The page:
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Issues with High Cardinality vulnerabilities



Elias asked:

>how many default passwords are there? 100? 200? Is that high
>cardinality?

I guess that's the real question, and perhaps we need to answer it on
a case-by-case basis.

Let's consider a few examples that will come up during later
discussions (for other reasons).  Let's suppose that the Editorial
Board decides that the CVE should have an entry that says something
like "a system has a Trojan horse installed."  The question may
become, do we enumerate each possible Trojan horse that's out there,
and create a separate entry for each?  Now we're talking about
something that's on the order of thousands of entries, not 100.

A different example is "a system-critical file has world write
permissions."  How many different system-critical files are there on
any Unix or NT system?  Hundreds, if not thousands.  And that ignores
the fact that every machine has a slightly different combination of
"system-critical" files.

A more radical example is CAN-1999-0501 from the PASS cluster, "A Unix
account has a guessable password."  Consider identifying a particular
class of "instances" of this candidate.  I doubt that anyone wants to
enumerate all the Unix account names out there that might have a
guessable password ;-) But some high cardinality vulnerabilities will
have similar features as this one.

Some of these examples will be considered later as part of other
content decision discussions.  There are many different "high
cardinality" configuration problems.  In some cases, we may decide
that it's important to enumerate each individual "instance," like we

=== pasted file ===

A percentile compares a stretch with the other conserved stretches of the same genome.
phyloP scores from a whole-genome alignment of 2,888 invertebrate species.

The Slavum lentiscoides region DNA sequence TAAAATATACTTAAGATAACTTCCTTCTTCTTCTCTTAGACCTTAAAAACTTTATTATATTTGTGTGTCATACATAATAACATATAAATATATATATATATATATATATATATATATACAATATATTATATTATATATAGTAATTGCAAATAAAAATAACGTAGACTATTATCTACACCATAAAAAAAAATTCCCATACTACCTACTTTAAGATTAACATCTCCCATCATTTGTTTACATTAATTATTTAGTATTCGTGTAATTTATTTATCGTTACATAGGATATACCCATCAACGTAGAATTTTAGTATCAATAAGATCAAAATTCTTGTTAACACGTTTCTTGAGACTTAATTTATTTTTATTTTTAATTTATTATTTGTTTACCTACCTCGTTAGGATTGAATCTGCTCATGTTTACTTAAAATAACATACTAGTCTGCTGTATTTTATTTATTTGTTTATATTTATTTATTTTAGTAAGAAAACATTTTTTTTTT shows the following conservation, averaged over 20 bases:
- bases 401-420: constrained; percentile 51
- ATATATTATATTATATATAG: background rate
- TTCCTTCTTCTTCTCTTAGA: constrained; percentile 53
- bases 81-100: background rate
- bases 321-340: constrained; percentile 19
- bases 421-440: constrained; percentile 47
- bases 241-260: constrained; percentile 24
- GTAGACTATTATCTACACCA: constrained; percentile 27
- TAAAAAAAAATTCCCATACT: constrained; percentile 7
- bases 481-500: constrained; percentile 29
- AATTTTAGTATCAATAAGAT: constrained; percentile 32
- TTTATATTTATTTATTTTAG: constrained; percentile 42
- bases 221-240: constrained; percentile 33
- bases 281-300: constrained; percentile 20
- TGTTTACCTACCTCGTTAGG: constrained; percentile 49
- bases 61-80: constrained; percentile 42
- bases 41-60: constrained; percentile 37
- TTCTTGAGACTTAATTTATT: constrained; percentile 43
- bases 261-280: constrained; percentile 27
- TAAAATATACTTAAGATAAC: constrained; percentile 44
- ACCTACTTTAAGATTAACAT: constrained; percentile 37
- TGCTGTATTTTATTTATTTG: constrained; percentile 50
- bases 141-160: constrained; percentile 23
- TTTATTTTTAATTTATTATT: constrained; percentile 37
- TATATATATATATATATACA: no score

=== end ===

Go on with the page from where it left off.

might do with default passwords.  But it may not make sense to do so
in other cases.

We also need to consider the different ways that the CVE may be used.
>From a tool perspective, it may make sense to enumerate every instance
of every high cardinality vulnerability and have a separate entry in
the CVE for it.  (And that's what I see in most tools and databases
with respect to default passwords).  From an IDS perspective, it may
make sense.

But from the perspective of someone who has to create a CVE mapping or
use it to help maintain their own database, having too many entries
can create too much work for someone who's trying to link to the CVE.
Consider the amount of effort that is required just to validate these
original 650 vulnerabilities.  Say that at this instant we have 2000
publicly known vulnerabilities, using the levels of abstraction that
the CVE itself is using right now.  Depending on which content
decisions are made, that 2000 could turn into 10,000 or 20,000.  It
makes the CVE less manageable for anyone who wants to use it.

The impact on tools is that the CVE won't solve all the
interoperability problems.  It may only provide a basis for a more
refined "language" that is capable of sharing information at such a
low level of detail.

I'm not saying that we should always adopt a higher level of
abstraction just because it means there will be fewer CVE entries.
But we need to make sure that we have good, solid reasons to justify
such choices to anybody who has to use the CVE.  Creating a separate
entry for default passwords is justifiable.  Enumerating other high
cardinality vulnerabilities may not be justifiable.

Perhaps "high cardinality" is an inappropriate term here.  Maybe a
better term is "not possible to enumerate."  We can list each of the
known default passwords.  We probably can't list all of the
system-critical files.  And the "end user" who wants to see this
information may not want us to.  (Though Adam pointed out at Black Hat
that the problem of users swimming in too much data could be addressed
by better reports.)

- Steve

 
Page Last Updated: May 22, 2007